T.J. McConnell would be inserted for Dario Saric, shuffling the player positioning of the 76ers lineup, but the 76ers would respond by going on a 10-0 run with their spacing and fast break. Gordon Hayward would sit on the bench to start the second half after starting the game, and the strategic reasoning behind that was to allow Hayward to lead the second unit for a majority of the third quarter, giving him the chance to get comfortable for a few weeks, but it’s also a way for Stevens to test his team’s lineups. A fluctuating rotation allowed the Celtics to adjust to the 76ers game plan, allowing Embiid to shoot 7-for-15 by the end of the third to lead the 76ers with 16 points as Simmons stopped looking for any lanes to drive in the third in order to set up his teammates, which did not work out well for them. The Celtics slowly sapped the 76ers life away, keeping Simmons away from the paint and forcing him to continuously handle the ball and run the offense. His passing ability is nothing to scoff at, but Stevens adjusted to Brown’s tendencies, and in turn, his team snuffed the 76ers screens, and out-muscled them in the post for positioning. This resulted in unimaginative offensive sets, a rapidly declining shooting percentage by the 76ers, and a 17-point Celtics lead, 87-70, with 9:47 remaining in the game.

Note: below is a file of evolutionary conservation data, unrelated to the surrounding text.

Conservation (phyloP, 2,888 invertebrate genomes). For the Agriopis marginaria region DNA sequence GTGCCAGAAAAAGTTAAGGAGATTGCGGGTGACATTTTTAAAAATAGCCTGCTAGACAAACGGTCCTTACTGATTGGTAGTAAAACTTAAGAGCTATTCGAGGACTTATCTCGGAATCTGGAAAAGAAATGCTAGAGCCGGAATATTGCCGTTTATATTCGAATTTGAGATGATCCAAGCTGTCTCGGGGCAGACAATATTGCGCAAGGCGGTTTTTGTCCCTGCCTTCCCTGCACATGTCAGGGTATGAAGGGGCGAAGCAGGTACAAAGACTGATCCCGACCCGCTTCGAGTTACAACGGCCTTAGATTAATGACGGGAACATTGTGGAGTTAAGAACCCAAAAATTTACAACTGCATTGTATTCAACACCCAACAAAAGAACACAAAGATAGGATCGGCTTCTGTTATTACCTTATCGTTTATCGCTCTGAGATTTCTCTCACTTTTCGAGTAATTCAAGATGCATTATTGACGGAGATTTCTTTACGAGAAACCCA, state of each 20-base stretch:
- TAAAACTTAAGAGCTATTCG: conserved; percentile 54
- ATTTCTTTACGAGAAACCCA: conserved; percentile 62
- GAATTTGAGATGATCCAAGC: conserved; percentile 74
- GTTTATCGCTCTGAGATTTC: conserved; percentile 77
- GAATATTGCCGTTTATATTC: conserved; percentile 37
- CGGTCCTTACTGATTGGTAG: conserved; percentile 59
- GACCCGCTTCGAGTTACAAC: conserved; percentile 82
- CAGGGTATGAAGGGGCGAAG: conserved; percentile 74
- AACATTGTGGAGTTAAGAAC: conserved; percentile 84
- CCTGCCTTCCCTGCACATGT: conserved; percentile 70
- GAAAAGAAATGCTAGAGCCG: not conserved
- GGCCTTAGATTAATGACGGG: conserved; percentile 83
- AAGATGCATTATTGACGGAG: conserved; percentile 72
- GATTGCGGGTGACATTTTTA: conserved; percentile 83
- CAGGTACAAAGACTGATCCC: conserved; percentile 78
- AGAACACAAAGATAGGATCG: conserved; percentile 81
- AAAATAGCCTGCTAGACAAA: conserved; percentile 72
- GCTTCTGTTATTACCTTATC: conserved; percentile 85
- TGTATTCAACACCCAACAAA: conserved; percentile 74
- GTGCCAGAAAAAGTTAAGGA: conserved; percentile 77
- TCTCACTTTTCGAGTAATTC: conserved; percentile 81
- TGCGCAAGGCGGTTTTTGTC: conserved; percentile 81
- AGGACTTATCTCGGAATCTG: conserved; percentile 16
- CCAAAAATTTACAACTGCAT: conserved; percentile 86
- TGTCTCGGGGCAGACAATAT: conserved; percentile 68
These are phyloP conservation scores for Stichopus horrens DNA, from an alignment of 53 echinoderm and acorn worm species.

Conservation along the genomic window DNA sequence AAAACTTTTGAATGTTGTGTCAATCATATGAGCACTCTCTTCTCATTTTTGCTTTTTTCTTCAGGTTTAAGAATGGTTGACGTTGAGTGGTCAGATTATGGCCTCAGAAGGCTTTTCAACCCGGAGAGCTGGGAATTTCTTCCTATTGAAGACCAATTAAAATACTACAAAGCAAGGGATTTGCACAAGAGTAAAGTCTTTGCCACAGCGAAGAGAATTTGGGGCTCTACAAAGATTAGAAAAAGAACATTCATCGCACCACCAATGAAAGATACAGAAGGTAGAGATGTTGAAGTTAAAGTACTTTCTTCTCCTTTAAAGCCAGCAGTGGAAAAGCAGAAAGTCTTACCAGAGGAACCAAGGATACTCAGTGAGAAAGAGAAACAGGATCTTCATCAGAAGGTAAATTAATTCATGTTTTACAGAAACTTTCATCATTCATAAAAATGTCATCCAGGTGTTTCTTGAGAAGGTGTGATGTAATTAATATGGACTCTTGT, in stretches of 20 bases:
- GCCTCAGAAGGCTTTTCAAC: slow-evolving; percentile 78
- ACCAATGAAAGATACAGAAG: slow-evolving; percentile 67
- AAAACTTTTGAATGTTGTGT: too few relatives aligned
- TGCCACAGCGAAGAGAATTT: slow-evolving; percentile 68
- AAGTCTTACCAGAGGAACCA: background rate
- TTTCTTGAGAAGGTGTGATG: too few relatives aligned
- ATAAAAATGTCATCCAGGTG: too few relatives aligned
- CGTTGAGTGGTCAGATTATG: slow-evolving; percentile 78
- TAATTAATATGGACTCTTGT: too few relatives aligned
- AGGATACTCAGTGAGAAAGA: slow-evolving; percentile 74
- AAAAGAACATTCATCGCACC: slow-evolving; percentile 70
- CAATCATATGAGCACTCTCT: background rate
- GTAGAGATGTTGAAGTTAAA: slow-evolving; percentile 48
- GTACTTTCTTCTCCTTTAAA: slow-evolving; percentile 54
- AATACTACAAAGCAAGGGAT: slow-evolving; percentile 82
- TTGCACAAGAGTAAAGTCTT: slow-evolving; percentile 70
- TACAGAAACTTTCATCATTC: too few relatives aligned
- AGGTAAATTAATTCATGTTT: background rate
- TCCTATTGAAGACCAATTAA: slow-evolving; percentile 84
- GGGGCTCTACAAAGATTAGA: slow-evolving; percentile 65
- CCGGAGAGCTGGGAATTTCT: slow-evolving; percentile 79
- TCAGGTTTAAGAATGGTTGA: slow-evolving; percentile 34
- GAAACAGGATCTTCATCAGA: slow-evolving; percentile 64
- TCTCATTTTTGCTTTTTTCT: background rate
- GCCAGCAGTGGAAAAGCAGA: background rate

Unfortunately, this eagerly anticipated match-up did not deliver, as the Celtics shook off any rust by the first quarter, and it didn’t resemble much of a competition after that. No matter how close the 76ers tried to make it, the Celtics were firmly in control of this game. Horford continued to play his role as a pseudo-enforcer on this team, picking up two key blocks in the first half that could have given the 76ers just the momentum needed to go on a crucial run, and provided floor spacing while attacking the defense and driving the lane when given the space to do so. A multi-faceted machine will always wear down the best efforts of one man, and Jaylen Brown’s blocked dunk by Embiid that went in, leading to Embiid taking all the contact and hitting the floor, perfectly encapsulated this game. There would be 6:37 left to play in the game after that, but the 94-79 lead was simply sat on for the remainder of the game. The 76ers were incapable of drawing up anything to surprise the Celtics, and the Celtics players were content with running around screens and drawing up isolation plays that resulted in easy passes to shooters with open looks, and the game ended with an anticlimactic 105-87 score.